Legendary skateboarder and artist Mark Gonzales is getting ready to do some spring cleaning, and if you are in New York you can reap the benefits. The Gonz is hosting a studio sale, selling original drawings, zines, shirts, and much more. The sale takes place at 580 Broadway on March 29th from 11-8PM. Hit the jump for some more from Mark.
There is a long-standing tradition of artists blurring the boundary between art and design. With institutions such as MOMA featuring an entire department devoted to architecture and design, it is considered an important part of art history and culture.
I recently heard New York Times art critic Roberta Smith lecture and she mentioned that it’s a shame our society doesn’t place more emphasis on visual literacy education. If we did she believes that everything in our world, from buildings to city layouts, to objects, would be more aesthetically pleasing. Here are some instances of artists who emphasized the concept or appearance of an object rather than simply its function, bridging the gap between art and design:
Donald Judd, one of the leaders of Minimalism, has an amazing legacy in design. Another well-known architect who creates highly designed furniture is Frank Gehry. Roy McMakin is a Seattle-based artist who usually incorporates an element of verbal pun. McMakin’s designs feature an overarching investigation of how perception influences meaning. Hannes Van Severen and Michael Beitz both create captivating, surreal furniture. Artists like David Shrigley and Adam McEwen work humor into their design-work. Even artist Yves Klein has a table, created under the direction of his widow, that features his famous blue. Damien Hirst designed a chair replete with his signature butterflies and Yoshitomo Nara designed “doggy radio,” a fully functional radio in the form of a dog.
It’s not uncommon for artists to create functional objects, but those objects do often stand out for their elevated level of design and conceptual consideration. If indeed everyone put as much thought into form as they did function the world would probably be a much better looking, or at least a more visually interesting, place.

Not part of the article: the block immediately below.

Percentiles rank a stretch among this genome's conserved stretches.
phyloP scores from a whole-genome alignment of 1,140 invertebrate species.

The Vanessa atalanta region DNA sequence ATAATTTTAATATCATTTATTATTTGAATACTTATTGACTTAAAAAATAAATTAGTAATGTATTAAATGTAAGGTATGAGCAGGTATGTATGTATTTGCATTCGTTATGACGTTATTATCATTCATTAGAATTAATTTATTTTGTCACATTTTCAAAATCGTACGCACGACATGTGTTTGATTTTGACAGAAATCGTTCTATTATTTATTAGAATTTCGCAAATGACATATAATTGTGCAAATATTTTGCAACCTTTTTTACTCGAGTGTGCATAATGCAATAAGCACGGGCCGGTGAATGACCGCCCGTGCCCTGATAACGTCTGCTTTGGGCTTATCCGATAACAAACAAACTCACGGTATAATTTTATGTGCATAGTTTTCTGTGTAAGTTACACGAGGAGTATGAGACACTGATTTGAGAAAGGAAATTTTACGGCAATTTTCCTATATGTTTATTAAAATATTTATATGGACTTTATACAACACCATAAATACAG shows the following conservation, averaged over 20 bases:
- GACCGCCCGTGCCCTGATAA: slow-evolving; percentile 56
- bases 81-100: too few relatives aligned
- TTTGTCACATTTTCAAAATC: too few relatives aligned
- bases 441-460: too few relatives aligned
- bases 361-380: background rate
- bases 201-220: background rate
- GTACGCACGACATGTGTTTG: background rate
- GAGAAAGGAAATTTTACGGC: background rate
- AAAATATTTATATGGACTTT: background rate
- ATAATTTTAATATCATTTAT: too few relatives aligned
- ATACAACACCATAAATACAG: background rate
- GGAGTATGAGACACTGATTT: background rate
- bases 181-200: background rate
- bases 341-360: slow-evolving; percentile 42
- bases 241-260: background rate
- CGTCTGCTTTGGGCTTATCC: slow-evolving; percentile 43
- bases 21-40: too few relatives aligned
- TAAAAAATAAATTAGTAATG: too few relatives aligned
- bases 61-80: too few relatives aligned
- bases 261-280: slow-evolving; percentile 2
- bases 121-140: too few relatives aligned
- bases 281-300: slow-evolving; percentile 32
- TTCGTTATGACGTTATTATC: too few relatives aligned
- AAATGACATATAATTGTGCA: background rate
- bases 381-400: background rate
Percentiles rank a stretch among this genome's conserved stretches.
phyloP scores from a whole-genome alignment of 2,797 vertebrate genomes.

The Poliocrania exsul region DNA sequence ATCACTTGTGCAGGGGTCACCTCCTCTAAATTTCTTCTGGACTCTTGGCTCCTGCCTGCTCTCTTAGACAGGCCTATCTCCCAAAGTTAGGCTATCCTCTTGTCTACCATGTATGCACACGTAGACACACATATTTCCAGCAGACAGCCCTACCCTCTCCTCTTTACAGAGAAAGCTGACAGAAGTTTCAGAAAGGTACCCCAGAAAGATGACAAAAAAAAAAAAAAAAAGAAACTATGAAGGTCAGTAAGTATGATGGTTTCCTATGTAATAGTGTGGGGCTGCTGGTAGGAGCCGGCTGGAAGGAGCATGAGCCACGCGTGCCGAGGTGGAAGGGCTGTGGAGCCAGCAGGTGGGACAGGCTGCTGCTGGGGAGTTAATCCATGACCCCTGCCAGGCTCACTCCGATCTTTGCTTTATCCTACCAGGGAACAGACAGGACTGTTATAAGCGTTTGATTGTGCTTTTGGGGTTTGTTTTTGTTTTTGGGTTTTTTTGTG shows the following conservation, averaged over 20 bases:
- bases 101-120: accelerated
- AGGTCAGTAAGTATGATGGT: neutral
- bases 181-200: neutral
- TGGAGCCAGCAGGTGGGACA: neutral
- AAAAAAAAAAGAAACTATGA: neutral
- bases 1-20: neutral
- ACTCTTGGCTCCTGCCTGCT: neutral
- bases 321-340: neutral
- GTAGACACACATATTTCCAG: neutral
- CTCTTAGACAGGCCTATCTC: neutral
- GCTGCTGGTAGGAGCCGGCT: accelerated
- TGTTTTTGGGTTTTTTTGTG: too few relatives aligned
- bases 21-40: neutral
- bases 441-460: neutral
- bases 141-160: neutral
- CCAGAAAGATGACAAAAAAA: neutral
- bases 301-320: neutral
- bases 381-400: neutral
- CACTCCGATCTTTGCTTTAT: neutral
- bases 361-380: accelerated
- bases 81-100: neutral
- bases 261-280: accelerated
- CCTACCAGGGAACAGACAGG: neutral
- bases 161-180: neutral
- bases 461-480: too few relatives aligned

We Are The Youth is a photo-documentary and essay project that compiles the stories of LGBTQ youth from around North America. It’s a simple project that packs an honest punch. Each story is personal and demonstrates the completely different experiences of the participants. They speak about the need for role models or their role in becoming one, about their own struggles with their identity, where they situate themselves on the gender/sexuality scale, and how that can change from day to day. The project is a collaborative effort between Laurel Golio who takes the photographs, Diana Scholl who writes the biographic essays, and of course, the LGBTQ youth. (Via Lenscratch)
Leandro Erlich should be everyones favorite Argentinean installation artist. He could even be my favorite artist of all time. Leandro simple kills it! He was born in Buenos Aires, Argentina and now lives and works in Paris, France. His latest project, “Shattering Door,” is on display at Luciana Brito, São Paulo, Brazil. Make sure to check out more of his projects in his stunning portfolio.
One thing I really like about the internet is the ability to stumble upon years-old gems. Angelica Ström is a Sweden-based photographer, or at least she was in 2011 when these images were originally posted. Captured anonymously from behind there’s a strong sense of
angst youth and experimentation with light, setting and posture.
Old discarded clothes guide Miami artists Alain Guerra and Neraldo de la Paz to create works that are fueled by their “silent histories.” After they began to discover their love for using found objects in their work, they became inspired by the trashed clothes they found at a secondhand store near their home. Out of these materials, they’ve constructed bodies, nests, fabulous mounded towers of garments, and whole families of cotton people, eerily alluding to those that wore the clothes when they were new.
Tasty illustration work from Melbourne artist Annita Maslov. You gotta love the pen and paper approach. It’s so direct- you can almost feel the labor involved in every calculated line and stippled shadow. And Maslov’s subject matter fits well with her inky media of choice. Dark and brooding, the images sort of require drawing’s organic touch to stave off a cold, disconnected vibe. I’m pretty sure things would turn out okay if I never saw a vector skull presented as “art” again. If you’re doing stuff like this, then, well, do it like this. Please.
Gonzalo Fuenmayor’s work examines ideas of dislocation and exoticism through a series of large-scale drawings. Cross-cultural and hybrid identities are explored through obvious and clichéd aspects of tropical culture together with Rococo and Victorian style elements.
The struggle to imagine cultural specificity is inherent in the intersection of extravagant and decadent 17th and 18th century imagery (chandeliers, mirrors, velvet curtains) together with exuberant tropical landscapes. Different strategies are employed in order to subordinate the contradictory into a delicate and imaginative order, with the aim of questioning notions of place and belonging. As the past, the present, the exotic and the familiar collide, absurd and fantastic panoramas arise.